Brooks is pushing back against the trademark and design patent infringement lawsuit waged against it in July by Puma, in which the German sportswear brand claims that Brooks is not only infringing its NITRO trademark by selling sneakers bearing that mark but goes further by adopting “every aspect” of a sneaker for which PUMA has a design patent in furtherance of what PUMA calls a larger “pattern of [Brooks of] copying [its] technology and disrespecting [its] intellectual property rights.” In the answer that it lodged with a federal court in Indiana on September 28, Brooks denies Puma’s infringement allegations and sets out a handful of counterclaims, seeking declarations from the court that it is not infringing Puma’s alleged trademark rights and its design patent, and angling to get Puma’s patent invalidated.
On the trademark front, Brooks aims to chip away at Puma’s infringement claim, arguing that “Puma asserts that its decision to name its line of nitro-infused midsole shoes ‘Nitro’ gives [it] the right to prevent Brooks from using the word ‘nitro’ to describe Brooks’ earlier-introduced, nitro-infused midsole shoes.” Puma “is wrong,” according to Brooks, which claims that “Puma has no rights to the word ‘nitro,’ which it uses in a descriptive manner, and it certainly has no rights to prevent Brooks from using ‘nitro’ to describe Brooks’ own nitro-infusion technology.”
Seattle-headquartered Brooks asserts that not only does Puma lack a trademark registration for “Nitro” (it filed trademark applications in December 2021), its use of “nitro” on its collection of nitro-infused midsole shoes is descriptive, and Puma “has not acquired any secondary meaning in the mark.”
Even if “Puma’s use of ‘Nitro’ was not descriptive (which it is),” Brooks argues that Puma – which began offering up its “Nitro” sneakers “in or around 2020, at least a year after Brooks first introduced nitro-infused midsoles” – “would have no priority and no enforceable rights in ‘nitro’ for running shoes or apparel, [as] numerous other running shoe companies, including Brooks, used the word “Nitro” for running shoes long before Puma.” Brooks claims that it first offered a shoe called the “Nitro” shoe in 1998, and since then, no shortage of other brands – from Nike and adidas to Saucony and Asics – have offered up running shoes under the Nitro name.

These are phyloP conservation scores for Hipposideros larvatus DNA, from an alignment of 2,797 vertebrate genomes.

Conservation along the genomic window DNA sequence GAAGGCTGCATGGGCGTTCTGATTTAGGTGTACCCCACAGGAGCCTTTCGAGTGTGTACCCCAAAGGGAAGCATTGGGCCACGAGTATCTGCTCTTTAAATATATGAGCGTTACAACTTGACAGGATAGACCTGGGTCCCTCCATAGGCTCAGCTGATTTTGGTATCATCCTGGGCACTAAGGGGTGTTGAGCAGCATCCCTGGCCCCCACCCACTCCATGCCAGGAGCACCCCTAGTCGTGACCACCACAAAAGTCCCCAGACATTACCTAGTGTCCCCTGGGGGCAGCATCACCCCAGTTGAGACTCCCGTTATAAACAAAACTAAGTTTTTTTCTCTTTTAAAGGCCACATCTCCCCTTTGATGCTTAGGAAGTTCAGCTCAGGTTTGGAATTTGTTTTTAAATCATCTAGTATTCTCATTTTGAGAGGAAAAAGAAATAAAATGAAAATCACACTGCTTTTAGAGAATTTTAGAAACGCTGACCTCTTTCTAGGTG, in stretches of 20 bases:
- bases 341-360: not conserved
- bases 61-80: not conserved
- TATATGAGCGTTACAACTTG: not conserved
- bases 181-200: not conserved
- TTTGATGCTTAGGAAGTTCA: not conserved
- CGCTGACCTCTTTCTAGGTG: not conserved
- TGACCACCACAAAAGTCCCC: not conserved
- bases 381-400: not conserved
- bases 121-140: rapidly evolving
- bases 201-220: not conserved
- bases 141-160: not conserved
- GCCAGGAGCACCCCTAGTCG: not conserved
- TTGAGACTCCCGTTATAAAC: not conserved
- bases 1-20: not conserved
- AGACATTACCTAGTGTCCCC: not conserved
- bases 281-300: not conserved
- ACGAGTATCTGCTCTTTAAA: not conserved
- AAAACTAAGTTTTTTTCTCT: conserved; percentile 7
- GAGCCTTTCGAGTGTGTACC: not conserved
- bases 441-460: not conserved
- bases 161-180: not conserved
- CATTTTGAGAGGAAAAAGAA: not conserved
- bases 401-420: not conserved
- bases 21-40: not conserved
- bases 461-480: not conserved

(Brooks also notes that the U.S. Trademark and Patent Office “has repeatedly rejected attempts [by other companies] to register ‘nitro’ as a trademark for nitro-infused products,” with examiners for the trademark office explaining that “nitro” is “a descriptive shorthand term for ‘nitrogen,’ that ‘nitro’ is not distinctive to the nitro-infused products of any one company, and that ‘nitro,’ therefore, cannot be registered as a trademark when used in connection with nitro-infused products.” The “same result holds true” for Puma and its nitro-infused shoes, Brooks contends.)
Beyond Puma lacking trademark rights in “nitro,” Brooks argues that it is not using the term as an indication of source of its sneakers, stating that “none of [its] nitro-infused shoes are named or labeled as ‘nitro’ or anything similar.” Instead, Brooks claims that it uses the term “nitro” exclusively “to describe the nitro-infused technology in its products.” This is significant, as a successful infringement claim requires “use” of a trademark – in a trademark capacity – by the allegedly infringing party.
As for Puma’s design patent infringement claim, Brooks claims that Puma’s allegations – which center on its D897,075 patent, namely, “a single claim directed to the midsole of a shoe” – are “meritless,” as the D075 patent design and the design of its Aurora BL sneaker are “plainly dissimilar.” And the “numerous, immediately-apparent differences in design” between the patent design and the Aurora BL make it so that “an ordinary observer would not confuse the overall design of the Aurora BL with the overall design of [Puma’s] D075 patent,” according to Brooks.